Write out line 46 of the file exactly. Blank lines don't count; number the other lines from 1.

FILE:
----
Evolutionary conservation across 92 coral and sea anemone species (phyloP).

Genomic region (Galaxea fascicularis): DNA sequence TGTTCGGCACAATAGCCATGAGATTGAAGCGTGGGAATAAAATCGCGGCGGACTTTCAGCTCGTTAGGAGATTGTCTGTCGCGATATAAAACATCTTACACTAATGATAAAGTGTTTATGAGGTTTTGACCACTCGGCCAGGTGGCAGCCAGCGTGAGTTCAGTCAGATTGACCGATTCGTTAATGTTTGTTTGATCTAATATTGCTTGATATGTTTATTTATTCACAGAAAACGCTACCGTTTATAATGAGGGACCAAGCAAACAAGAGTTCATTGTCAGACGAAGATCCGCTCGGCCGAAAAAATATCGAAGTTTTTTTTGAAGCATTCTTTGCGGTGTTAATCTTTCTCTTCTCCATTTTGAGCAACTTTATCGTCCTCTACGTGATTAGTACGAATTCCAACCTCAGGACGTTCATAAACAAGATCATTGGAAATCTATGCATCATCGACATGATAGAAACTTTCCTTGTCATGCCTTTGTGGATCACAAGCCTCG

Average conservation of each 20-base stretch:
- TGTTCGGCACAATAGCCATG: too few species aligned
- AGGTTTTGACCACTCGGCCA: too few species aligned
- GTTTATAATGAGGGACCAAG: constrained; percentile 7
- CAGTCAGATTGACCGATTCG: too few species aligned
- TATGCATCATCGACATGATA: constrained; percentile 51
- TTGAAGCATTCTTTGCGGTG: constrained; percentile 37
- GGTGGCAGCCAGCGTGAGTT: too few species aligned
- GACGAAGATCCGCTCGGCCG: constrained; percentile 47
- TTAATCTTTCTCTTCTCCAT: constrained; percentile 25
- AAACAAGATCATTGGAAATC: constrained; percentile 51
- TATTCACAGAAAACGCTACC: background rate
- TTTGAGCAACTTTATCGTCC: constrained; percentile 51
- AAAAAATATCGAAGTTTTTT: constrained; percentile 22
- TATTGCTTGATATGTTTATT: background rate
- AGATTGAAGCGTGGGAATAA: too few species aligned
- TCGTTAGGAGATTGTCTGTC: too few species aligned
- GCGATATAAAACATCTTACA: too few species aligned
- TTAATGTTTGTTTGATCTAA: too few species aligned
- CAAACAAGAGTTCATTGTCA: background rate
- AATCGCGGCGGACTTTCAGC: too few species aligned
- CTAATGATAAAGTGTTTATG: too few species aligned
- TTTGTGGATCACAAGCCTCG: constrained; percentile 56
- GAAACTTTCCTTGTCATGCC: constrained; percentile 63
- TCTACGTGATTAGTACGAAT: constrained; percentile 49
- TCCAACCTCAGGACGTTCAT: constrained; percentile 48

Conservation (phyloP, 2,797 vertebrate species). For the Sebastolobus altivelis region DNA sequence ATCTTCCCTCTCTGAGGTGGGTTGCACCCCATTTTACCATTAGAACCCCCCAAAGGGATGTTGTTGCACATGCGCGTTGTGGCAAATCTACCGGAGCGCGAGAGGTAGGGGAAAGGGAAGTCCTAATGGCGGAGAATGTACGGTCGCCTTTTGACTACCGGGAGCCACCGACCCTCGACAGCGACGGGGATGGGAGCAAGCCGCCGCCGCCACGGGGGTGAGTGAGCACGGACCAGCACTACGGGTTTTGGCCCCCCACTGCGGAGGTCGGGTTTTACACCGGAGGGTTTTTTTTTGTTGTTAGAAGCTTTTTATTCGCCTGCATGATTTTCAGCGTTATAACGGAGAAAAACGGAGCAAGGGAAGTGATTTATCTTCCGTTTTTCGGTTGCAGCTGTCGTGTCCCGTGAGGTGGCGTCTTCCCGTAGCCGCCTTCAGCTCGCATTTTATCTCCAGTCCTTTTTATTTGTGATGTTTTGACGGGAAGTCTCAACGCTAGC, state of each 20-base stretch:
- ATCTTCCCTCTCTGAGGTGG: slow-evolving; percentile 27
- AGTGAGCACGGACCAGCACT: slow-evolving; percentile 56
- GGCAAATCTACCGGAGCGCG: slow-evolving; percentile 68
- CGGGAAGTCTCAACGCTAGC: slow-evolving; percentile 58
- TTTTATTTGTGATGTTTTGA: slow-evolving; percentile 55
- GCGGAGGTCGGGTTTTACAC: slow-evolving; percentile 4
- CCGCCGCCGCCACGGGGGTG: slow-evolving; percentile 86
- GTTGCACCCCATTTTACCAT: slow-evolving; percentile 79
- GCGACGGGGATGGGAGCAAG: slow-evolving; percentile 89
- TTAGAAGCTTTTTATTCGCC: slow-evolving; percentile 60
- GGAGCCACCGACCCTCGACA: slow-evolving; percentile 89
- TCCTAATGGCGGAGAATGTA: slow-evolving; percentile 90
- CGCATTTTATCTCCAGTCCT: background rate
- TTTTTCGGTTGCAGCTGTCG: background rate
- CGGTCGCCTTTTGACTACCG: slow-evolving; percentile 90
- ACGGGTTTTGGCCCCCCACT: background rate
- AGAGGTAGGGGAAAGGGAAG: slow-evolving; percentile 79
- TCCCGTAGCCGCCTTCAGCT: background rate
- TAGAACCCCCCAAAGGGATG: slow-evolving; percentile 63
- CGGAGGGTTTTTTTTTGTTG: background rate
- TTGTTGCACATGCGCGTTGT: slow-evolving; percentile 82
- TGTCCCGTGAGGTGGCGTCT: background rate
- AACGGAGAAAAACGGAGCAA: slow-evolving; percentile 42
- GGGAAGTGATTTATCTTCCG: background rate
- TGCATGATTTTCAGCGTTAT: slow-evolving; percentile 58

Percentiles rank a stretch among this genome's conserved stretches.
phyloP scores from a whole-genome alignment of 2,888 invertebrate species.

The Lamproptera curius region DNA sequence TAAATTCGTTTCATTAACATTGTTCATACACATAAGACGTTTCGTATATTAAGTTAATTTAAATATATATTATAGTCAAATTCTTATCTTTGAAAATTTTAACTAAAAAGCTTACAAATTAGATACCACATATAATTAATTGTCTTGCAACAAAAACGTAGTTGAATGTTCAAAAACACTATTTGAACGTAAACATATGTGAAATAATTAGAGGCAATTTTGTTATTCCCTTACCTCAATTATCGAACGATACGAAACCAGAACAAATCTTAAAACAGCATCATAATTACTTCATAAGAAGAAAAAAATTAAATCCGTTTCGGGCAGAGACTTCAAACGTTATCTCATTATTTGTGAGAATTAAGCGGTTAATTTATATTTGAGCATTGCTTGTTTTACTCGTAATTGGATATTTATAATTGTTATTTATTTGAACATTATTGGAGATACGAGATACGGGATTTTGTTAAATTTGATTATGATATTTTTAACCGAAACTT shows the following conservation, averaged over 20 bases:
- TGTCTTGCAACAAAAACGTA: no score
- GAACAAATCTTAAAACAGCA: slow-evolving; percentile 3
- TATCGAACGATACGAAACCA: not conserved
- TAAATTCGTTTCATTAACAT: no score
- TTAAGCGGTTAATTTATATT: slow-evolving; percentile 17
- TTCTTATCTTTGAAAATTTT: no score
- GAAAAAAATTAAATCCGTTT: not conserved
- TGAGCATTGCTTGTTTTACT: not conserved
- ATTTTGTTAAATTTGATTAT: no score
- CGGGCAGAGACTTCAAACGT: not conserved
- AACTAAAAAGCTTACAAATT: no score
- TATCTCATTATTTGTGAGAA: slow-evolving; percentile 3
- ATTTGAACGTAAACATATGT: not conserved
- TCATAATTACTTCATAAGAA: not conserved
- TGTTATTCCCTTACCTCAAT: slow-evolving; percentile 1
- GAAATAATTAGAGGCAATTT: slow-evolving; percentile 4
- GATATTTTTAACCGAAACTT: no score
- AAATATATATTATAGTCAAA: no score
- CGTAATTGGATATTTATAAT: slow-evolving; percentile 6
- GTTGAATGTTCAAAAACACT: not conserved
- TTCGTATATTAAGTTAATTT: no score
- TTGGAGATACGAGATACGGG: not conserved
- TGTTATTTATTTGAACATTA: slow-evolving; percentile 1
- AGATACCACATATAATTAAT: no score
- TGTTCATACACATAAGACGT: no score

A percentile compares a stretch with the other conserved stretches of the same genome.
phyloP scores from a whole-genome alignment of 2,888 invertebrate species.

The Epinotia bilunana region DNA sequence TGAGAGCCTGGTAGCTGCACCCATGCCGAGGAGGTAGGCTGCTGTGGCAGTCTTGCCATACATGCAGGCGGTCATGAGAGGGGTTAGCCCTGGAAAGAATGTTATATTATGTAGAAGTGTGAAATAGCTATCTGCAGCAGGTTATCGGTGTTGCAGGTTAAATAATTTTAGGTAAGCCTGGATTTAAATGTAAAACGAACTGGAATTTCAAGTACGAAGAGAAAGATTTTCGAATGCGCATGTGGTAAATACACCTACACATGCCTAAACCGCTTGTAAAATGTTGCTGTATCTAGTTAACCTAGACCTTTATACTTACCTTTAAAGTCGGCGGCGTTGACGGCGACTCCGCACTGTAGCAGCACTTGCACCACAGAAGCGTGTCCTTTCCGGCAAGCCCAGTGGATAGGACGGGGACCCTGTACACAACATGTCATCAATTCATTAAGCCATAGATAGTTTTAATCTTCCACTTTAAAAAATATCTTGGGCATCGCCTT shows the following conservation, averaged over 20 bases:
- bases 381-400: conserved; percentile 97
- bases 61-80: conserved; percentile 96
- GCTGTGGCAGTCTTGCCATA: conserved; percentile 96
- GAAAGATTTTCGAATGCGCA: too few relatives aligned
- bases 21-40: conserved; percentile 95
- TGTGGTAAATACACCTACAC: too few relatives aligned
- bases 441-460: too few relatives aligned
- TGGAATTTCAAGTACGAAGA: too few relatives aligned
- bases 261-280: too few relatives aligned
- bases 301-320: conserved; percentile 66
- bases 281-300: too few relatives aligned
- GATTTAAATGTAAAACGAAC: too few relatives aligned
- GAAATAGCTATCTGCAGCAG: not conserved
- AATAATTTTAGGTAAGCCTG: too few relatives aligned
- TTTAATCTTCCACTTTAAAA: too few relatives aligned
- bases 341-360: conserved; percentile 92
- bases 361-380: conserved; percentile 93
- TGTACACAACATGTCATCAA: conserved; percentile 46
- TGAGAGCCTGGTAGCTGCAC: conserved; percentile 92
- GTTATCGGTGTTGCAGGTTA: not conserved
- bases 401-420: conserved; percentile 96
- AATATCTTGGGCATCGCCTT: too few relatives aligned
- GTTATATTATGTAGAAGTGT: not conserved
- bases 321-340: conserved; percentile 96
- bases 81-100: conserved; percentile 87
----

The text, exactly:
- AGAGGTAGGGGAAAGGGAAG: slow-evolving; percentile 79